JOURNAL OF THE PROFESSIONAL TREASURE HUNTER

SHIPWRECK SALVAGING IN FLORIDA WATERS

A Forum by John Brandon

PART FOUR

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       In the last article I discussed the Sanctuary Plan as it applied to shipwreck salvaging in the Florida keys and possible impact on the entire salvaging industry.
      In May of 1995, a meeting was set up by Keys salvors Jay Usher and Taras Lysenko between the salvors, NOAA, and the Department of Historical Records in Marathon.  The meeting was well attended by the salvage community with about 100 people present.  Such Keys salvors as Mel Fisher, Kane Fisher, Don Washington, Jack Haskins, Bobby Jordan, Chuck Mitchell, Joe Kimbell, Kevin McKee, and many others were in attendance.  In addition, Salvors from other parts of the state, such as myself, were also there.
     It was clear that all the salvors present at this meeting were against the sanctuary plan as written, and after much shouting and leveling grievances, one side against the other, it was suggested by the Marine Sanctuary superintendent, Bill Causey, that the salvors form committee to provide input into the Sanctuary plan.

  This was done on the spot, with the salvors present nominating and electing ten representatives.  Although several members have changed, this committee of ten, which we chose to call the Historic Shipwreck Salvage Policy Council (HSSPC), has essentially remained unchanged.  Our members currently consist of Med Fisher, Don Washington, Jack Haskins (who also sits on the Marine Sanctuary citizens Advisory Council), Pat Clyne, P.T. Rampy, Chuck Mitchell, Jay Usher, Gordon Cotrell, and myself.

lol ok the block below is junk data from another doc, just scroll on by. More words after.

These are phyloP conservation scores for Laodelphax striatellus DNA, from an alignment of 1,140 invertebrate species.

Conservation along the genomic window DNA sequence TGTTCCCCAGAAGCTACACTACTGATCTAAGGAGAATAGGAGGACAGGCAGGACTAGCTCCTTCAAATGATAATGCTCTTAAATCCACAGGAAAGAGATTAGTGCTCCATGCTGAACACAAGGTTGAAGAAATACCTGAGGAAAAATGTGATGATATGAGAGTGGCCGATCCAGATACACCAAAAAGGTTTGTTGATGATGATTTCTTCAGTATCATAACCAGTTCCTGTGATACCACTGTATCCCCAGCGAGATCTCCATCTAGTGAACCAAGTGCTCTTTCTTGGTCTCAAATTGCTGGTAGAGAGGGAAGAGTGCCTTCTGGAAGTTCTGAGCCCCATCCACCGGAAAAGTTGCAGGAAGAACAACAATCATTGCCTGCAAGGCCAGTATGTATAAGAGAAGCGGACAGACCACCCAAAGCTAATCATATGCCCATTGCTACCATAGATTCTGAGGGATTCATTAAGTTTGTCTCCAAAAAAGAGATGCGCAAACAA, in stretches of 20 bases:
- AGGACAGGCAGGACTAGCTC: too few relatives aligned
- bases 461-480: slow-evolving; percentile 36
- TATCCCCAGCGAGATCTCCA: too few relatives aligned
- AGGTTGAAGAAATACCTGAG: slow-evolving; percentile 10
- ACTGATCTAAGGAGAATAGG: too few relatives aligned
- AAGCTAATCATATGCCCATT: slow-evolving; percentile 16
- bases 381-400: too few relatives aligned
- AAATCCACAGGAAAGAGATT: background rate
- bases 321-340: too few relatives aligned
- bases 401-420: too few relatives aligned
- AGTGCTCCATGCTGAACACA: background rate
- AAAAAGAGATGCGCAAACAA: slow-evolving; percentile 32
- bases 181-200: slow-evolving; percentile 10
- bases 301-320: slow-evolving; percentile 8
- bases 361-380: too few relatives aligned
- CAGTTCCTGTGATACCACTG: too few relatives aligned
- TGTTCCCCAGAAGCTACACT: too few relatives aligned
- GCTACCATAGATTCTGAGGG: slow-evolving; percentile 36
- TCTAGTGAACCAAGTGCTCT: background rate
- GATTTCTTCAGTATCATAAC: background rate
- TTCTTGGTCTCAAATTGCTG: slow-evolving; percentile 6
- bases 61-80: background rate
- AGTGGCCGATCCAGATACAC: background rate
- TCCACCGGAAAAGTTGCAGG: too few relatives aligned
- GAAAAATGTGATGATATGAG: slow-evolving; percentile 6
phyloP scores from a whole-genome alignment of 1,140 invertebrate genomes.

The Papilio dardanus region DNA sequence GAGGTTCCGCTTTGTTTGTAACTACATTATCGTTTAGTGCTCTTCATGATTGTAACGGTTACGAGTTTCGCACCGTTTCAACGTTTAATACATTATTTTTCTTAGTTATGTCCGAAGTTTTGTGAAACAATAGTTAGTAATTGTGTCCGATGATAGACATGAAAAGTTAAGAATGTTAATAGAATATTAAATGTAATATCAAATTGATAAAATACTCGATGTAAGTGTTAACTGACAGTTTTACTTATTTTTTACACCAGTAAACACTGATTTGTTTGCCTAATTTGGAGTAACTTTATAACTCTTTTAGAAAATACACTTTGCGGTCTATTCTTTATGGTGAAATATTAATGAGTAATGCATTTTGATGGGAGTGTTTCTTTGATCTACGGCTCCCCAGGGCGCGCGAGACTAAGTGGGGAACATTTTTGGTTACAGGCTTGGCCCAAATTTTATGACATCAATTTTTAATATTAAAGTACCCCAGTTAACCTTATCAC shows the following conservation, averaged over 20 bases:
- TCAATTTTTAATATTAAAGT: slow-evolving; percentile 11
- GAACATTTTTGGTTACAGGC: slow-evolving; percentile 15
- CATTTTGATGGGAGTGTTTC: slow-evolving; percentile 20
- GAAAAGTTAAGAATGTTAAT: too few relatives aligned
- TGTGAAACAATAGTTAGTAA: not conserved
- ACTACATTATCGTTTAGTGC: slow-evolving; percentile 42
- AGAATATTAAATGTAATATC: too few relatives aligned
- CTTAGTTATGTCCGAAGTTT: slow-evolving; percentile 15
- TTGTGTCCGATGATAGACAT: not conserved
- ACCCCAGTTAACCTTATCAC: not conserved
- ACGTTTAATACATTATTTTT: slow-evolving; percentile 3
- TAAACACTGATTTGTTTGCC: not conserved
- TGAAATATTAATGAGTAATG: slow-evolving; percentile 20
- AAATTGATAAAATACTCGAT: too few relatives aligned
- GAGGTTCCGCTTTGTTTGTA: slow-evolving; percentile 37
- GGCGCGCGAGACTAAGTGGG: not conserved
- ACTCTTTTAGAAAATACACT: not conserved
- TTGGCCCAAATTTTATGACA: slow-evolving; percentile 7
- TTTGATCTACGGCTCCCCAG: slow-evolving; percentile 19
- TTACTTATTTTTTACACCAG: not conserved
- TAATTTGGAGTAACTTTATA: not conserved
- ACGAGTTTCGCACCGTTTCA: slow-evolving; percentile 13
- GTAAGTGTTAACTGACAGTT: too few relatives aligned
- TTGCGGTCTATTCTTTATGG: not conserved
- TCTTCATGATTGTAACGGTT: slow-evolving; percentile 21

I then suggested that, since the Florida Sanctuary management plan and the Florida Submerged Cultural Resource plan were both on the table at the same time, all groups work together to create one plan for all of Florida.  After all, the establishment of man made boundaries, such as the Sanctuary, does nothing to alter a shipwreck's importance or lack therof.  They are still the same sites as they always were.  Of  course, this approach was much too logical and might have resulted in saving time, effort, and the tax payers dollars, so it was swiftly vetoed by the State and Federal bureaucrats present.  I believe that in the final analysis the two plans, when completed, will be substantially the same with very few differences.


 Salvagemaster John Brandon aboard his salvage vessel Endeavor in Fort Pierce, Florida.

     In any event, the first two meetings of our own council were sort of non-directional discussion periods in an effort to more clearly define exactly what our mandate was and how to proceed.  By the third meeting I had decided we must try something more definitive so we could move forward.  Towards that end I drafted, based on existing state and NOAA contracts and permits, sample exploration and recovery contracts for the Marine Sanctuary.  At the next meeting I supplied all members with copies of these documents, and we read and discussed every paragraph, making changes where the majority thought it necessary.